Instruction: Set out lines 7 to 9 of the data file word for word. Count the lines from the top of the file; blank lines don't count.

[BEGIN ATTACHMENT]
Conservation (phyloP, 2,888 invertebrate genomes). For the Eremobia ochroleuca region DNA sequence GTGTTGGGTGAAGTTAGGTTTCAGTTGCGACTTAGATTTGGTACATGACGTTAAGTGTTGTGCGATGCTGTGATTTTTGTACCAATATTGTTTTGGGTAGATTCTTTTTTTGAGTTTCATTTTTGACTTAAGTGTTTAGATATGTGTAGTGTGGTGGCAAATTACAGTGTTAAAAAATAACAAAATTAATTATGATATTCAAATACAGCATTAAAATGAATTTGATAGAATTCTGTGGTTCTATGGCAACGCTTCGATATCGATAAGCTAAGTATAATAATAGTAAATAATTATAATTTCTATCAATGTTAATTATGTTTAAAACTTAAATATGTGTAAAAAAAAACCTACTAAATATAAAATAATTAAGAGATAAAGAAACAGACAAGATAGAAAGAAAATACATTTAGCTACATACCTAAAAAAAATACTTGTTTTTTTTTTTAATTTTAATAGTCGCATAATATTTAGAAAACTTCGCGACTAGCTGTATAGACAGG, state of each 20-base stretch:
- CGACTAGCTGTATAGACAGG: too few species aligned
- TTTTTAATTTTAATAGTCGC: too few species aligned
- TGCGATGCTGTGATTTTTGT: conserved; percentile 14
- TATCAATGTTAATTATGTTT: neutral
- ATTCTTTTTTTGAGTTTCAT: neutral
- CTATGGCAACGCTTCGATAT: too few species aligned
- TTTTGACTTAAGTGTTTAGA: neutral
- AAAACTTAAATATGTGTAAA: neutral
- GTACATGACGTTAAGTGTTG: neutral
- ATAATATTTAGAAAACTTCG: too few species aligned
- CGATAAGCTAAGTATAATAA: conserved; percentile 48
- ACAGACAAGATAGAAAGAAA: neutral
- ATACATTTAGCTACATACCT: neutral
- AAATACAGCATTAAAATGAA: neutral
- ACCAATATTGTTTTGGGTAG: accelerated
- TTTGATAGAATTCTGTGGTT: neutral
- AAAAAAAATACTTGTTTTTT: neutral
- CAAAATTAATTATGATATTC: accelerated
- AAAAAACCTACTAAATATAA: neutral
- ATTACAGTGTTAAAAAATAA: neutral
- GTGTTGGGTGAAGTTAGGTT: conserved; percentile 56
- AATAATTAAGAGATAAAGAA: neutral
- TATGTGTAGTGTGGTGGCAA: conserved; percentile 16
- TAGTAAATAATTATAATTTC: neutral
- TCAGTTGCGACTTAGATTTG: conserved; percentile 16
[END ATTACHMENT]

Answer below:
- CTATGGCAACGCTTCGATAT: too few species aligned
- TTTTGACTTAAGTGTTTAGA: neutral
- AAAACTTAAATATGTGTAAA: neutral